''There is a growing field of research that supports the French belief that handwriting is an important skill—not just for its own sake, but because it is correlates with other important skills and brain functions, such as language learning, reading development, and working memory'' (Susan Vachon. Education Week.12/3/14)
"Students who take handwritten notes are more likely
to remember facts but also to have a better future understanding
of the topic. Fascinatingly, it doesn't even matter whether you
look at these notes - the simple act of making them appears to
be beneficial." (David Didau)
Encourage your child to hold their pencil correctly right from
the beginning; remind them of the tripod pencil hold, ''froggy legs with pencil resting on the log''. Left handers need to be shown how to angle the paper and write the letters with their hand below the line rather than by hooking their hand over the top of the line. With initial guidance, left-handed children can be taught to handwrite just as legibly as right-handed ones.
Late b/d reversal is linked to poor handwriting instruction. Students with this difficulty habitually start writing both letters at same point on the line, resulting in a failure to distinguish between them. (Tricia Millar) It is also more likely
when 'ball and stick' style print script has been taught. To prevent this difficulty, start all
children off with a pre-cursive style of handwriting (see
link below for an example) as the individual letters are
less easily confused and moving to joined-up writing is easier. To remediate b / d confusion, show the child how to use their own mouth shape as a cue. 'Make your mouth
the shape to say a letter b ..... your lips make a straight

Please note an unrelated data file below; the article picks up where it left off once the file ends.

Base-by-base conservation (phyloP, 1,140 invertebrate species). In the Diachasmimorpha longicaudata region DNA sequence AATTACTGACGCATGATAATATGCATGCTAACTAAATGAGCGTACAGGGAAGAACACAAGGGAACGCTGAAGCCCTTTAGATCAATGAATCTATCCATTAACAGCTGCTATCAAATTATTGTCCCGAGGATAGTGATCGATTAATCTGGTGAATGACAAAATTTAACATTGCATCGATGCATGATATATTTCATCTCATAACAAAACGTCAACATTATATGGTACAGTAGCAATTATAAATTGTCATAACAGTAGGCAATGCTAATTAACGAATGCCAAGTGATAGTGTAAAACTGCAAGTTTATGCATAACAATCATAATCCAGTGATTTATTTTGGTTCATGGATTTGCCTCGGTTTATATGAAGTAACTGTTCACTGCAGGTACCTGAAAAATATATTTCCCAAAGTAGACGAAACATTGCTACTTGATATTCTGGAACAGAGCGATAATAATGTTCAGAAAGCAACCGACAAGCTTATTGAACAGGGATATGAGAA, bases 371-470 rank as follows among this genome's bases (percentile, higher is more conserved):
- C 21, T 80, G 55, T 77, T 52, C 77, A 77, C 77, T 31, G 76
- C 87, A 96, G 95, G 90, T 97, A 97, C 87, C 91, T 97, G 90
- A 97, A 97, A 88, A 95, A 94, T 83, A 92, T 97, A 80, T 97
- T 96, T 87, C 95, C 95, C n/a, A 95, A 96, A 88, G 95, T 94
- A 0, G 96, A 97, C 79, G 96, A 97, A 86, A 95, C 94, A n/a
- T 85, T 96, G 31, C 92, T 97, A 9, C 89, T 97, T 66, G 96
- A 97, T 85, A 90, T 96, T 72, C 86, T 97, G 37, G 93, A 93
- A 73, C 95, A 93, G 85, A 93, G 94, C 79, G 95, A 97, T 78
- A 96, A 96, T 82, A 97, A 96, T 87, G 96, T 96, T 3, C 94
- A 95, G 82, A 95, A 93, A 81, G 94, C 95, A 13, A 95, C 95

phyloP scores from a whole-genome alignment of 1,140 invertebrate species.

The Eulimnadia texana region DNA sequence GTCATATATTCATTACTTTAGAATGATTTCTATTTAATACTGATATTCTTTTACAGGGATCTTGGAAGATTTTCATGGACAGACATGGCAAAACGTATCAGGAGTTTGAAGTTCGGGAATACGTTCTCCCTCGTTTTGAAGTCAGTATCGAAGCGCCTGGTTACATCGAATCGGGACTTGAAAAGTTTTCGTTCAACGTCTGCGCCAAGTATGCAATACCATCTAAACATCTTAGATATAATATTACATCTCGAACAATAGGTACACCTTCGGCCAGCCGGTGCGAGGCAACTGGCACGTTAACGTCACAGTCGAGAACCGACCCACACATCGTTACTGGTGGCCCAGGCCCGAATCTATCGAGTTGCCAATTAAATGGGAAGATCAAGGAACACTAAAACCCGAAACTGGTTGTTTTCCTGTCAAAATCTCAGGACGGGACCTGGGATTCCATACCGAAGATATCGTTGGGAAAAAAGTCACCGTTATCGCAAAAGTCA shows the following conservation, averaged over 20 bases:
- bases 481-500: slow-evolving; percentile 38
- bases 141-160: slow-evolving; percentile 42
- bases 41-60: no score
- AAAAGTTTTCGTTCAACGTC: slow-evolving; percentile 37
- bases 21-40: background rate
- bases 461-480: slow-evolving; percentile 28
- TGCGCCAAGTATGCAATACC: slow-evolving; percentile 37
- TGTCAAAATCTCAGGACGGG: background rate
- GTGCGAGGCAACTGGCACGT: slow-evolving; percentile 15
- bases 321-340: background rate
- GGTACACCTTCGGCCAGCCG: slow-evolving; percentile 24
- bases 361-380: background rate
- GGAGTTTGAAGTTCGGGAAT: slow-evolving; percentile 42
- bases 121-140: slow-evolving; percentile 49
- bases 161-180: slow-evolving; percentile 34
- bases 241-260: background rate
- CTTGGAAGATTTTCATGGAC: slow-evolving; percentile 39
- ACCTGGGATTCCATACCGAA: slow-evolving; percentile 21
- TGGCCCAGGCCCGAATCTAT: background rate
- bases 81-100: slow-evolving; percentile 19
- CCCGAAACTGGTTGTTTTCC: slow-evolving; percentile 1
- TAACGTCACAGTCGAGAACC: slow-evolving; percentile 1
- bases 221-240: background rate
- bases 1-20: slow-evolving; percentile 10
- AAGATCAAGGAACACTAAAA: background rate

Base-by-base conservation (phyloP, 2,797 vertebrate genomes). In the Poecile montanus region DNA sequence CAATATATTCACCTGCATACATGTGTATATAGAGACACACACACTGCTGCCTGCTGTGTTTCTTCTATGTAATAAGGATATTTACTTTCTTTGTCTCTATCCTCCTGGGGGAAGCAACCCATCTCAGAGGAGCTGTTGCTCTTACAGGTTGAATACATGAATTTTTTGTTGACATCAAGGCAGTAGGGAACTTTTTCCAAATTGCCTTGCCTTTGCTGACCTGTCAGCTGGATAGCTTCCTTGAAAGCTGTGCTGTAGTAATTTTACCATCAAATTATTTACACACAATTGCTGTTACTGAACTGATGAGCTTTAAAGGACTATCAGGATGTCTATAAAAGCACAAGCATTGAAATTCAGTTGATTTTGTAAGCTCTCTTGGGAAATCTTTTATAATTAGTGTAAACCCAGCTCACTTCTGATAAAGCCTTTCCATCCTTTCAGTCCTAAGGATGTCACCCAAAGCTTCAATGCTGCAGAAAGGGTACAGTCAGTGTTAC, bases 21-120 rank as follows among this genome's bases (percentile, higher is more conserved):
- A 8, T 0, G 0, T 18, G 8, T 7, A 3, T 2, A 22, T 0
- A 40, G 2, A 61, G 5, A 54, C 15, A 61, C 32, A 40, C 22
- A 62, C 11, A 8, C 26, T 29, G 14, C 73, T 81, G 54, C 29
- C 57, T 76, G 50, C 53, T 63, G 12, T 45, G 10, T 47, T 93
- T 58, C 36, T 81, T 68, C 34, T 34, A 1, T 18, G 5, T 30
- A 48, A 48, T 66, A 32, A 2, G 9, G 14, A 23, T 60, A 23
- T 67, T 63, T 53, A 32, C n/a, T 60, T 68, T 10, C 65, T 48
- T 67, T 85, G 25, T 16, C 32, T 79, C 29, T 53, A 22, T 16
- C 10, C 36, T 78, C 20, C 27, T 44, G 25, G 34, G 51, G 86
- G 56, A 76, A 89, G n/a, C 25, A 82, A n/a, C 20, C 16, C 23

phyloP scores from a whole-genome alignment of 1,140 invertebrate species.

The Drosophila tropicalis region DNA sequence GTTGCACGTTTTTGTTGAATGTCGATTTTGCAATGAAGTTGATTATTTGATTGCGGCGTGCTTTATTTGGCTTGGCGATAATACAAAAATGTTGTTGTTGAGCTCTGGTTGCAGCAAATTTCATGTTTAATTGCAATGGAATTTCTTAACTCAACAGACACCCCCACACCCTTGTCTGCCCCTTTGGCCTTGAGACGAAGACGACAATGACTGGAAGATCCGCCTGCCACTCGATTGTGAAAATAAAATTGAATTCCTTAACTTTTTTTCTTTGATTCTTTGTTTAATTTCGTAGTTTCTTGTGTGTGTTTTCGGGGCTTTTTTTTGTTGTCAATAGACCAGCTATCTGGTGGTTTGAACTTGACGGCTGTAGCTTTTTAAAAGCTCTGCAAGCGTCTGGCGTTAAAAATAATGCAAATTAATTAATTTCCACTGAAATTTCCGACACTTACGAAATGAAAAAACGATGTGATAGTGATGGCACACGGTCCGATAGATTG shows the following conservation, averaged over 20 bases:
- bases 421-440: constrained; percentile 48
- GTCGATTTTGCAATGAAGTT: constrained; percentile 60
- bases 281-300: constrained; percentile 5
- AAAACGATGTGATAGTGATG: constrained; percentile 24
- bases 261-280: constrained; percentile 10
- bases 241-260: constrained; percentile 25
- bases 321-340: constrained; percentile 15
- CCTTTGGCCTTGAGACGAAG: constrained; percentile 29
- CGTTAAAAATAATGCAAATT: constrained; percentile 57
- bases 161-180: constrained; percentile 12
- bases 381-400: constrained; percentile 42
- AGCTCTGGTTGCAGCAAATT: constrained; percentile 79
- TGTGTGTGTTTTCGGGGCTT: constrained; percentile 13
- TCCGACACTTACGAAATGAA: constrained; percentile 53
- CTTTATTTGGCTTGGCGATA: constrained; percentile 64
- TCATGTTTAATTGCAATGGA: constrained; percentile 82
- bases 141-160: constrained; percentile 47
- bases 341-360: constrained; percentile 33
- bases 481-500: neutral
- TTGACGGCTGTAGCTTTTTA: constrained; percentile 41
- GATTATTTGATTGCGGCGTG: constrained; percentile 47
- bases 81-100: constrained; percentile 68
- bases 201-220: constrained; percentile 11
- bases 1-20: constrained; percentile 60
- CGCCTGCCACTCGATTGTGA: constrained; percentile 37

line, so you write the letter that starts with a straight
line- the b. When you start to say 'd'.... your lips and tongue make
a circle (ish) so that's the letter that starts with a circle'.
b/d reversal: what can be done?
On the subject of classroom teaching of handwriting, synthetic phonics trainer Debbie Hepplewhite points out the big difference, ''(B)etween learning to write with a mini whiteboard sitting cross-legged on the floor with a marker pen – and learning to write with paper and pencil, learning correct pencil hold and sitting comfortably at a correct-sized desk'' (ABC Does...blog). She adds, ''It is handwriting that adds to the 'multi-sensory' set of activities for core phonics learning. We have virtually a nation of children learning to write with marker pens sitting scrunched up on the floor. I ask teachers wherever I speak or train to conduct observations around their schools when children are writing to see just how they write (physically). What is their posture, how do they hold their implements, do they write 'under' the words or 'above' (hooking their wrists around -writing 'upside down' in effect), where is their 'spare hand', how well do they form their letters on writing lines??? Further, how do the STAFF handwrite in front of the children, when modelling any writing, when marking the children's work?'' (Hepplewhite. RRF message board)
Debbie Hepplewhite: Teaching Handwriting
National Handwriting Association has summarised the handwriting requirements for KS 1.2.3 in the new National Curriculum, which will be statutory in maintained schools from September 2014:
NHA's overview of handwriting instruction in early education.
Cursive Handwriting and Other Education Myths
Learning to read/recognize letters via handwriting vs via
keyboard / tablet
Why the pen is mightier than the keyboard:
Video: Teaching handwriting in France
Want to improve children's writing? Don't neglect their handwriting.
Don't take notes with a laptop: Students who used longhand remembered more and had a deeper understanding of the material
''The process of putting pen to paper and reading from a book seems to imprint knowledge in the brain in a better way than using a keyboard and computer screen''.
Writing by hand helps with reading, spelling and possibly language development.